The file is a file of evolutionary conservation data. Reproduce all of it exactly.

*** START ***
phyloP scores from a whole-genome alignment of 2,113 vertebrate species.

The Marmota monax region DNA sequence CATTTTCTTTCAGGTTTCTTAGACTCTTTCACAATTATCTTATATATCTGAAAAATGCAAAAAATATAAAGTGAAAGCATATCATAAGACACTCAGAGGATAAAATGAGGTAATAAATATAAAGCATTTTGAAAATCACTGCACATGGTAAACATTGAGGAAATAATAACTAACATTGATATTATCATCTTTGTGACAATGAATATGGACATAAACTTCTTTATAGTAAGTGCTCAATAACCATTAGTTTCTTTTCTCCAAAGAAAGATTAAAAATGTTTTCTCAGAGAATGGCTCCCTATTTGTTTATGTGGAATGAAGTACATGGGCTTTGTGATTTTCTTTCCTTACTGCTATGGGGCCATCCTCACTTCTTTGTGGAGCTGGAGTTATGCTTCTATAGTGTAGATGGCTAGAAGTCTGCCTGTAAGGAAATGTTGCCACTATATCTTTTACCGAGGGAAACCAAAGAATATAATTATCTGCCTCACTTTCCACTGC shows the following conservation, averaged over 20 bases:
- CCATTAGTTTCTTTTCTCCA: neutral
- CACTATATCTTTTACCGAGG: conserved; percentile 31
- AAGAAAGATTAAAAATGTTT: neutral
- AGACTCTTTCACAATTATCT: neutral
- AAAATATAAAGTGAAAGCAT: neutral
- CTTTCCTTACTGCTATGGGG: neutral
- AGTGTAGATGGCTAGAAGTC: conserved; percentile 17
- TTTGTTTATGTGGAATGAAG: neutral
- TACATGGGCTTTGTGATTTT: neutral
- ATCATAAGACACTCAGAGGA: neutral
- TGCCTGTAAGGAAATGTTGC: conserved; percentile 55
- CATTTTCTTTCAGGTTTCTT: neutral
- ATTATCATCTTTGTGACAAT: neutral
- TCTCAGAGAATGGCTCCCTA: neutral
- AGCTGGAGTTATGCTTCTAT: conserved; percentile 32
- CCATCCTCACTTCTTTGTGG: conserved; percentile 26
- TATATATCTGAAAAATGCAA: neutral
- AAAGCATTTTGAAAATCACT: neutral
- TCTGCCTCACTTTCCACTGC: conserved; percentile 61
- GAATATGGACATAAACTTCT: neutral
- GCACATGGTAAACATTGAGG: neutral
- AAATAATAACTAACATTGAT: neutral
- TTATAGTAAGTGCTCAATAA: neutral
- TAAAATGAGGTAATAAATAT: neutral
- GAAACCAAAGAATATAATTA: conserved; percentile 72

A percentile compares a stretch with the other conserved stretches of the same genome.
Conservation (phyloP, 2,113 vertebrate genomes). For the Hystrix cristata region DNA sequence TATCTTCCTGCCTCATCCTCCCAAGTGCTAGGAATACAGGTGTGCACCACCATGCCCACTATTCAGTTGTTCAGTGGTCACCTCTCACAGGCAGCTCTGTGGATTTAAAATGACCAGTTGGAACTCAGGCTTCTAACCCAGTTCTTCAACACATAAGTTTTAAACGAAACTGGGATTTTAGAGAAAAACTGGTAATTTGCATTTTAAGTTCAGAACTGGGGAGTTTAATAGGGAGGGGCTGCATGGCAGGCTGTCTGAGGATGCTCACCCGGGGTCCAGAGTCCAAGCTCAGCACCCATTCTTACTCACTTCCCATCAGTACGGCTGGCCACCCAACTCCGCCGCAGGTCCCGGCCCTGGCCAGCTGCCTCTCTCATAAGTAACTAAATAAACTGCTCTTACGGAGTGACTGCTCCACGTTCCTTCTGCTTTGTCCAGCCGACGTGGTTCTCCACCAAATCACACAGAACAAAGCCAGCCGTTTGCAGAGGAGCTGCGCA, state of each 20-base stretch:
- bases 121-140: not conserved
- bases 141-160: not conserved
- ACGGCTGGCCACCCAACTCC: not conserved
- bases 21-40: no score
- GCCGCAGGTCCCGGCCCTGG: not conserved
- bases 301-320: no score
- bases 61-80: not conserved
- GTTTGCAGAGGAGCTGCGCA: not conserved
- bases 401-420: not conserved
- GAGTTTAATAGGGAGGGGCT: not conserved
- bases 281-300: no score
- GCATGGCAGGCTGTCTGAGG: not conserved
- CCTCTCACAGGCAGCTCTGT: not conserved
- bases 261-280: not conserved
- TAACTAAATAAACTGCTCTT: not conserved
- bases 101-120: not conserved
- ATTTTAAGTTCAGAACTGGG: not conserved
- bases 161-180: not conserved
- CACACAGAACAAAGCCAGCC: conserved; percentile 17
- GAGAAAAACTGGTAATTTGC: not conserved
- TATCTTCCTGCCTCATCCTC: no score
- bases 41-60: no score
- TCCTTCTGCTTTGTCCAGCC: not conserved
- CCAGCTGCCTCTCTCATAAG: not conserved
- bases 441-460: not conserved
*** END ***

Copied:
phyloP scores from a whole-genome alignment of 2,113 vertebrate species.

The Marmota monax region DNA sequence CATTTTCTTTCAGGTTTCTTAGACTCTTTCACAATTATCTTATATATCTGAAAAATGCAAAAAATATAAAGTGAAAGCATATCATAAGACACTCAGAGGATAAAATGAGGTAATAAATATAAAGCATTTTGAAAATCACTGCACATGGTAAACATTGAGGAAATAATAACTAACATTGATATTATCATCTTTGTGACAATGAATATGGACATAAACTTCTTTATAGTAAGTGCTCAATAACCATTAGTTTCTTTTCTCCAAAGAAAGATTAAAAATGTTTTCTCAGAGAATGGCTCCCTATTTGTTTATGTGGAATGAAGTACATGGGCTTTGTGATTTTCTTTCCTTACTGCTATGGGGCCATCCTCACTTCTTTGTGGAGCTGGAGTTATGCTTCTATAGTGTAGATGGCTAGAAGTCTGCCTGTAAGGAAATGTTGCCACTATATCTTTTACCGAGGGAAACCAAAGAATATAATTATCTGCCTCACTTTCCACTGC shows the following conservation, averaged over 20 bases:
- CCATTAGTTTCTTTTCTCCA: neutral
- CACTATATCTTTTACCGAGG: conserved; percentile 31
- AAGAAAGATTAAAAATGTTT: neutral
- AGACTCTTTCACAATTATCT: neutral
- AAAATATAAAGTGAAAGCAT: neutral
- CTTTCCTTACTGCTATGGGG: neutral
- AGTGTAGATGGCTAGAAGTC: conserved; percentile 17
- TTTGTTTATGTGGAATGAAG: neutral
- TACATGGGCTTTGTGATTTT: neutral
- ATCATAAGACACTCAGAGGA: neutral
- TGCCTGTAAGGAAATGTTGC: conserved; percentile 55
- CATTTTCTTTCAGGTTTCTT: neutral
- ATTATCATCTTTGTGACAAT: neutral
- TCTCAGAGAATGGCTCCCTA: neutral
- AGCTGGAGTTATGCTTCTAT: conserved; percentile 32
- CCATCCTCACTTCTTTGTGG: conserved; percentile 26
- TATATATCTGAAAAATGCAA: neutral
- AAAGCATTTTGAAAATCACT: neutral
- TCTGCCTCACTTTCCACTGC: conserved; percentile 61
- GAATATGGACATAAACTTCT: neutral
- GCACATGGTAAACATTGAGG: neutral
- AAATAATAACTAACATTGAT: neutral
- TTATAGTAAGTGCTCAATAA: neutral
- TAAAATGAGGTAATAAATAT: neutral
- GAAACCAAAGAATATAATTA: conserved; percentile 72

A percentile compares a stretch with the other conserved stretches of the same genome.
Conservation (phyloP, 2,113 vertebrate genomes). For the Hystrix cristata region DNA sequence TATCTTCCTGCCTCATCCTCCCAAGTGCTAGGAATACAGGTGTGCACCACCATGCCCACTATTCAGTTGTTCAGTGGTCACCTCTCACAGGCAGCTCTGTGGATTTAAAATGACCAGTTGGAACTCAGGCTTCTAACCCAGTTCTTCAACACATAAGTTTTAAACGAAACTGGGATTTTAGAGAAAAACTGGTAATTTGCATTTTAAGTTCAGAACTGGGGAGTTTAATAGGGAGGGGCTGCATGGCAGGCTGTCTGAGGATGCTCACCCGGGGTCCAGAGTCCAAGCTCAGCACCCATTCTTACTCACTTCCCATCAGTACGGCTGGCCACCCAACTCCGCCGCAGGTCCCGGCCCTGGCCAGCTGCCTCTCTCATAAGTAACTAAATAAACTGCTCTTACGGAGTGACTGCTCCACGTTCCTTCTGCTTTGTCCAGCCGACGTGGTTCTCCACCAAATCACACAGAACAAAGCCAGCCGTTTGCAGAGGAGCTGCGCA, state of each 20-base stretch:
- bases 121-140: not conserved
- bases 141-160: not conserved
- ACGGCTGGCCACCCAACTCC: not conserved
- bases 21-40: no score
- GCCGCAGGTCCCGGCCCTGG: not conserved
- bases 301-320: no score
- bases 61-80: not conserved
- GTTTGCAGAGGAGCTGCGCA: not conserved
- bases 401-420: not conserved
- GAGTTTAATAGGGAGGGGCT: not conserved
- bases 281-300: no score
- GCATGGCAGGCTGTCTGAGG: not conserved
- CCTCTCACAGGCAGCTCTGT: not conserved
- bases 261-280: not conserved
- TAACTAAATAAACTGCTCTT: not conserved
- bases 101-120: not conserved
- ATTTTAAGTTCAGAACTGGG: not conserved
- bases 161-180: not conserved
- CACACAGAACAAAGCCAGCC: conserved; percentile 17
- GAGAAAAACTGGTAATTTGC: not conserved
- TATCTTCCTGCCTCATCCTC: no score
- bases 41-60: no score
- TCCTTCTGCTTTGTCCAGCC: not conserved
- CCAGCTGCCTCTCTCATAAG: not conserved
- bases 441-460: not conserved